The temporary Dharmic Prayer Center officially opened last night in the Shapiro Campus Center’s art gallery. The center will be the University’s home for four religious communities  — Hinduism, Jainism, Buddhism and Sikhism — and will be open to practitioners of other faiths. The move was announced in a March 26 email from Director of Student Activities Stephanie Grimes to the student body.

 In Sept. 2014, students first petitioned the University to create a permanent space for worship, as they previously did not have one, according to a May 19 Justice article. 

This editorial board commends the University’s initiative in creating a location where students of the Dharmic religious communities can practice. However, it is troubling that it took such a long time to establish the current Center, which is still only temporary. 

We urge the University to make the Dharmic Prayer Center a permanent fixture in its current location and, moving forward, make more of an effort to expediently find permanent worship spaces for religious groups on campus should a similar situation present itself. 

We commend the Hindu, Jain, Buddhist and Sikh students for their patience and tolerance throughout the search process. Our University’s culture of establishing separate prayer spaces for differing religious backgrounds, such as our three chapels for Jewish, Protestant and Catholic worship, may seem to indicate that uniting these four faiths under one roof could lead to problems. 

Yet the students have collaborated and cooperated without incident, citing the common theme of tolerance across their practices as well as the political strength in numbers to achieve their prayer center. We find both the tolerance and practicality of this partnership commendable, but question why such a “strength in numbers” approach should be necessary at all to establish centers for community and cultural exchange in a University committed to social justice ideals.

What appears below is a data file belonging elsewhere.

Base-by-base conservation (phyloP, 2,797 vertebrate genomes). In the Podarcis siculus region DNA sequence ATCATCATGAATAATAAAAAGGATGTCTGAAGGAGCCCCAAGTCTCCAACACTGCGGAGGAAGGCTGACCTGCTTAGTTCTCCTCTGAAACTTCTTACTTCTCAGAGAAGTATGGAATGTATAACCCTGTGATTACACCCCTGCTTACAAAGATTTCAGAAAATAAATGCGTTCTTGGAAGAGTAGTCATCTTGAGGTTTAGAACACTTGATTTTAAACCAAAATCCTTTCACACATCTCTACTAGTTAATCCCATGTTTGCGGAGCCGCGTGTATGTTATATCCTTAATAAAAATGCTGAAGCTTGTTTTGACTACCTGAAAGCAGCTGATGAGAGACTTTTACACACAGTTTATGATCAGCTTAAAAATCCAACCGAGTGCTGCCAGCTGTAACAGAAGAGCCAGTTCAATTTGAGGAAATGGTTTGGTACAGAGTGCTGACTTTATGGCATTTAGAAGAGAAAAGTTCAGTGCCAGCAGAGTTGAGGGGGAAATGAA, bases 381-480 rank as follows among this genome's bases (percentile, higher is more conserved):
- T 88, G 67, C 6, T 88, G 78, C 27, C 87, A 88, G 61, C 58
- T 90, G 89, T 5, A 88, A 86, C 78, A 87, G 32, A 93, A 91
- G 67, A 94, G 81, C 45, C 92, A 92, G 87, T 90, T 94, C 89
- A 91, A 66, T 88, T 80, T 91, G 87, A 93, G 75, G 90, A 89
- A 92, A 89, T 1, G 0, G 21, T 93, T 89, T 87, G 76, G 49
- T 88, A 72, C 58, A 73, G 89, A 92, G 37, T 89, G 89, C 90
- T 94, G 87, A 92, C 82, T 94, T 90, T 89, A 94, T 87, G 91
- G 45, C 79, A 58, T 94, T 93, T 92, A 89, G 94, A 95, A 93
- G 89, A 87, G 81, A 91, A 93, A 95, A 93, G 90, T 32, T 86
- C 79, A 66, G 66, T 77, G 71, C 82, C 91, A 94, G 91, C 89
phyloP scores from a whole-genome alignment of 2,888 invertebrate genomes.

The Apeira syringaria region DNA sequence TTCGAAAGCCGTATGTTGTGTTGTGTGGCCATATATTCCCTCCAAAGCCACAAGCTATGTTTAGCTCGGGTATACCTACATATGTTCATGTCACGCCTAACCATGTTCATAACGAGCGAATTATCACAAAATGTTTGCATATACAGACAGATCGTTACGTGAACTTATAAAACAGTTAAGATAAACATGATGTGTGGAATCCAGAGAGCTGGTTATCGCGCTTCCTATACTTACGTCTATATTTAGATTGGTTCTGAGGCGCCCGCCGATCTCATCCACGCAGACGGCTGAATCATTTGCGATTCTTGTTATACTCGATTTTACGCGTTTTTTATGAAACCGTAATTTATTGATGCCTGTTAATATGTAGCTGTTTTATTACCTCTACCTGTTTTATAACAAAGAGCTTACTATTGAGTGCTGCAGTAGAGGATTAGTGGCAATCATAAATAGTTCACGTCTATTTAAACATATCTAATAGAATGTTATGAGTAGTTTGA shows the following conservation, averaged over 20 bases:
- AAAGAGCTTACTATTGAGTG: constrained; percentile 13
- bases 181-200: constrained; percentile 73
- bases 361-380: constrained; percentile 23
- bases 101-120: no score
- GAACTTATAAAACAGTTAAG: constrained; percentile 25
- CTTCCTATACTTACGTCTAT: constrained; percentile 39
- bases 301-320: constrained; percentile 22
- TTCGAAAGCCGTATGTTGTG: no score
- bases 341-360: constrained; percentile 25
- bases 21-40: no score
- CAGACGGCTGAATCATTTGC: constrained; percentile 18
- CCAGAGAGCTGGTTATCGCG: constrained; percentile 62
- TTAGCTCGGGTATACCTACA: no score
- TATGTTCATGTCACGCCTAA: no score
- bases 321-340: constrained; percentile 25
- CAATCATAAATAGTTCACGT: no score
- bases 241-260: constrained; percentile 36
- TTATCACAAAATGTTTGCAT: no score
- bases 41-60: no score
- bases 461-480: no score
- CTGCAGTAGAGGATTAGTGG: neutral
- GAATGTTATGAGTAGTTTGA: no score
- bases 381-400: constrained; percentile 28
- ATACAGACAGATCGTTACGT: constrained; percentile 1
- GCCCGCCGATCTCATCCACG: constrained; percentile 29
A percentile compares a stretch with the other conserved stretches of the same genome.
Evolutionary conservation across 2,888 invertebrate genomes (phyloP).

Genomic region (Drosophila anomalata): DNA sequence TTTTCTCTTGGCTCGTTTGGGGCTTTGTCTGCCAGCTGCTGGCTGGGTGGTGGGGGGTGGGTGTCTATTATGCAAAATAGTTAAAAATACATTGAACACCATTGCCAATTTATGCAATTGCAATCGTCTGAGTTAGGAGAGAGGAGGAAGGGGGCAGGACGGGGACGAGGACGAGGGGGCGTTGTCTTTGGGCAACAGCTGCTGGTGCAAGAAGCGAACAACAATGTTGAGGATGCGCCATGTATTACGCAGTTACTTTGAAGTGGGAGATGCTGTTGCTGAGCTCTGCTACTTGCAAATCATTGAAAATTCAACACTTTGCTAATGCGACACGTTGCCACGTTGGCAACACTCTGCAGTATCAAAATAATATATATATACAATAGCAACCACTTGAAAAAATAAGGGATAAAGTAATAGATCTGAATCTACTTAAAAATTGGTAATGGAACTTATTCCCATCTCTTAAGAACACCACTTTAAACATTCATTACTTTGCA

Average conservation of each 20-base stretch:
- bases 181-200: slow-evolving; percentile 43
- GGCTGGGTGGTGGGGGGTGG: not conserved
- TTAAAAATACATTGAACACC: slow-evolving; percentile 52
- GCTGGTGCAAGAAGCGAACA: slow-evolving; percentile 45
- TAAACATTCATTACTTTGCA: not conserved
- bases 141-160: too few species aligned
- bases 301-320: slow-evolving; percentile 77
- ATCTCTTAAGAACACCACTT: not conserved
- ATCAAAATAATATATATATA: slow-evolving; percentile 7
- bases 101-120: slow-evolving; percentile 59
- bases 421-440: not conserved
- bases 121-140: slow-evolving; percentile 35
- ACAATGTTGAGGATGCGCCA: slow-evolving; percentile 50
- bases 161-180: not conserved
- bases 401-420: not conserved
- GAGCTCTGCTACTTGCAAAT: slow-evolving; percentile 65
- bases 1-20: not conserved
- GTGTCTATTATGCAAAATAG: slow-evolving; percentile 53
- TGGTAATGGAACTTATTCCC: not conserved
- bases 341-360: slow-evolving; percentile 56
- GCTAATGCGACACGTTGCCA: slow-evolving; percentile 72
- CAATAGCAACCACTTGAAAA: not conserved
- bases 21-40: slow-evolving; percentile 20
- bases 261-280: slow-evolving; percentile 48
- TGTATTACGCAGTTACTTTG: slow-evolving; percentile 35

This editorial board believes that a permanent Dharmic prayer space would be a valuable and well-earned addition to the University’s community of cultural exchange and tolerance. 

Given how infrequently the gallery was used, its conversion to a permanent prayer space would be more than reasonable.Hindu Chaplain Vaishali Gupta herself expressed that the gallery is an ideal campus space for their purposes in an interview with the Justice in May. 

The inauguration of the center is the conclusion of a year-and-half-long process. That the center is only a temporary space  is unacceptable, as the process has not truly ended, despite years of effort from students and administrators alike. Though celebration is warranted, it can only be half-hearted. It is a disservice to Brandeis’s identity as a space for religious diversity and toleration that a major religious community on campus had to wait such a long time for a space of their own.

At the official opening, both Gupta and Rabbi Elyse Winick ’86 focused on the important role of  religious diversity at Brandeis and how the new Dharmic Prayer Center will continue to foster these discussions. The board commends Gupta for her commitment to inclusion and religious diversity on campus and hopes that all students on campus can make the most of these opportunities.